Power Systems is the hardware platform on which the IBM i operating system runs. In addition to the foundational Power Systems hardware, IBM has also introduced the PureSystems concept – a converged infrastructure that combines functionality of an appliance with the flexibility of an arbitrarily scalable system.
IBM’s trademark relational database is integrated into IBM technologies and leverages the performance and virtualization capabilities of Power Systems hardware. DB2 for i is part of IBM’s family of DB2 products and supports a broad range of applications and development environments at a low cost of ownership due to its unique autonomic (self-managing) features. Contrast that with other enterprise databases that require frequent monitoring and re-allocation of resources to keep an infrastructure running properly.
Some features that make DB2 for i a solid choice for big data computing include:
Cost based query optimization that automatically selects the optimal access method for the query by calculating an implementation cost based on the current state of the tables referenced in the query and any access paths/indexes available.
Partitioned tables that allow more data in tables because each partition can have the maximum table sizes, exponentially expanding table sizes.
EVI (Encoded Vector Indexes) that simplify complex indexing environments by providing the performance advantages of a columnar database without affecting the underlying table
Other pertinent considerations that make IBM DB2 for i a “big data ready” database are LPG (Look ahead Predicate Generation), Spreading data automatically, Symmetric MultiProcessing and Omnifind
IBM i has a long history of being an extremely stable and reliable server-side operating system for hosting business applications on Power Systems hardware. The “i” stands for integrated and IBM i focuses on pre-integrated features put in place by IBM where most other platforms require separate third-party products to facilitate the same needs. Some features that are either unique to IBM i or where it is taken to greater extents compared to other operating systems include:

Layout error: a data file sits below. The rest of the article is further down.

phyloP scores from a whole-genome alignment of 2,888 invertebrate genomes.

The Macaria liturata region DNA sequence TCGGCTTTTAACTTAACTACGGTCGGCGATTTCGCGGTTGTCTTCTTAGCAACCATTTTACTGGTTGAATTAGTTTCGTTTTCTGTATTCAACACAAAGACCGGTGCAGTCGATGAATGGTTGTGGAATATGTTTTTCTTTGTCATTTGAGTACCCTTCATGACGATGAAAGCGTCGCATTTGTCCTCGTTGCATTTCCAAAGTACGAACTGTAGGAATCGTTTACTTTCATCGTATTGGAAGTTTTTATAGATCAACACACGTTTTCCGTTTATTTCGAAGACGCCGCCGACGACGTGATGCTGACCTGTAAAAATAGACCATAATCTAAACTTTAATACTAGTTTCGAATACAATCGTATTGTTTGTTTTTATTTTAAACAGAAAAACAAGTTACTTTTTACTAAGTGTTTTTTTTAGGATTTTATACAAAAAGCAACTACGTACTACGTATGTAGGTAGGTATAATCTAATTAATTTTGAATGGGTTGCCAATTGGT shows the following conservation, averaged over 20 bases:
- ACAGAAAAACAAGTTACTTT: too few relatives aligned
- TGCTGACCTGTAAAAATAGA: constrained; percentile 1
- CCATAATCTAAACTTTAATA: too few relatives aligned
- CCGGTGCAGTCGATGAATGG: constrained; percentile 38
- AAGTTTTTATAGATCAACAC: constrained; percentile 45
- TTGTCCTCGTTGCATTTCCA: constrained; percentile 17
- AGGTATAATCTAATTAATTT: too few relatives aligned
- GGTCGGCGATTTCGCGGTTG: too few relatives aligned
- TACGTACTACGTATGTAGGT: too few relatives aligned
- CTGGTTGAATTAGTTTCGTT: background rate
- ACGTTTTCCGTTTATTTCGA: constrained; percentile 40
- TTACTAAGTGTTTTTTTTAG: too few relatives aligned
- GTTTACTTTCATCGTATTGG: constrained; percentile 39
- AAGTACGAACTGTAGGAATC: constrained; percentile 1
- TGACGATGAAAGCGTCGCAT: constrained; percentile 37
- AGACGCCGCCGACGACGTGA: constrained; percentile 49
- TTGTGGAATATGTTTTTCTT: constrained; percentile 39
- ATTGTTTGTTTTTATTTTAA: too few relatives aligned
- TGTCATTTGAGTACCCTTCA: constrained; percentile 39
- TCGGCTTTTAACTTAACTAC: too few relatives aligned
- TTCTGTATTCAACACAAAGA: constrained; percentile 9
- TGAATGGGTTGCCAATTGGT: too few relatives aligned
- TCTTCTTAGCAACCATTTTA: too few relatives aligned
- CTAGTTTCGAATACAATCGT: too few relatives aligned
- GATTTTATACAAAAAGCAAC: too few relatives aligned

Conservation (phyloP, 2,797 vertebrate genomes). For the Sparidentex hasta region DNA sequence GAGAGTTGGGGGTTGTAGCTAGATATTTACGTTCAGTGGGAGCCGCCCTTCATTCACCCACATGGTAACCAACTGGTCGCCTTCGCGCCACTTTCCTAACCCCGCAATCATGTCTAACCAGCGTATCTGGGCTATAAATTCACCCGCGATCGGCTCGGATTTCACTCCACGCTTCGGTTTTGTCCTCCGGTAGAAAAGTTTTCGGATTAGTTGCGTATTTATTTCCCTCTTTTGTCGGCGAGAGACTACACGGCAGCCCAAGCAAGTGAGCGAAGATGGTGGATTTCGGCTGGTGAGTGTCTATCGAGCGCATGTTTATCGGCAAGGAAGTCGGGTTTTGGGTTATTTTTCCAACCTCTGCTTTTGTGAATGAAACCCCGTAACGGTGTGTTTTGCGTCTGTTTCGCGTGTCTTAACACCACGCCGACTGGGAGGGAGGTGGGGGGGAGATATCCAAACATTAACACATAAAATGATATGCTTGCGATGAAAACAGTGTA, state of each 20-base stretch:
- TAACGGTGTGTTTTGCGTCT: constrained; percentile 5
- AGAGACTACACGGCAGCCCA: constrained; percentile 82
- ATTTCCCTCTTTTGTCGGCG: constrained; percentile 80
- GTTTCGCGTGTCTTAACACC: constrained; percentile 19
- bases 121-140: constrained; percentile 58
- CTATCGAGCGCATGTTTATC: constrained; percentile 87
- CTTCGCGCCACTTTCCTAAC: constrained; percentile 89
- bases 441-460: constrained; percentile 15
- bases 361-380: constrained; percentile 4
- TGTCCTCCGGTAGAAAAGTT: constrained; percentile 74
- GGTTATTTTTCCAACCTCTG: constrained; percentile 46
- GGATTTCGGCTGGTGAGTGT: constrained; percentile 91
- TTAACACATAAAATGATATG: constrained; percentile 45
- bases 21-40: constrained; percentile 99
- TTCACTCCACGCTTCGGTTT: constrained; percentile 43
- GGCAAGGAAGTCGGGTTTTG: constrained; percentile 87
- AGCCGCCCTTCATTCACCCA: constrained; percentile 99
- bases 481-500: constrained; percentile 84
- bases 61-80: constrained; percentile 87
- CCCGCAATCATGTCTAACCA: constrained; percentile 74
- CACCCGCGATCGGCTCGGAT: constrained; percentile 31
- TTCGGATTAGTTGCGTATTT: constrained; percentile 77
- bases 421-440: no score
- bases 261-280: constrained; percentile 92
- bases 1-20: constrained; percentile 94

Single-level store rethinks computer storage as a single two-dimensional plane of addresses pointing to pages, which intentionally scatters the pages of all objects across all disks so objects can be stored and retrieved much more rapidly. As a result, an IBM i server rarely becomes disk bound.IBM i Chief Architect Steve Will talks single-level store
Single-level store rethinks computer storage as a single two-dimensional plane of addresses pointing to pages, which intentionally scatters the pages of all objects across all disks so objects can be stored and retrieved much more rapidly. As a result, an IBM i server rarely becomes disk bound.
Dynamic Virtual Server (f.k.a. Logical Partition) provides the capability to move processors, memory and interactive performance between virtual servers without requiring a restart.
Encryption of data on disk that protects data transmission to and from the disk drive, protects data transmission in the cross-site mirroring environment when the data being mirrored is on an encrypted independent disk pool and protects data in the case of theft of the disk drive. Backups can also be encrypted.
Simple-to-deploy, object-based security model
Virus-resistant object architecture
Subsystem Work Management that allows multiple workloads to run safely on one machine, lets applications share resources without colliding with one another and reduces management of multiple environments.Read more on subsystem work management from Steve Will, IBM i Chief Architect
Read more in two ITG reportsIBM i vs. x86 cost analysis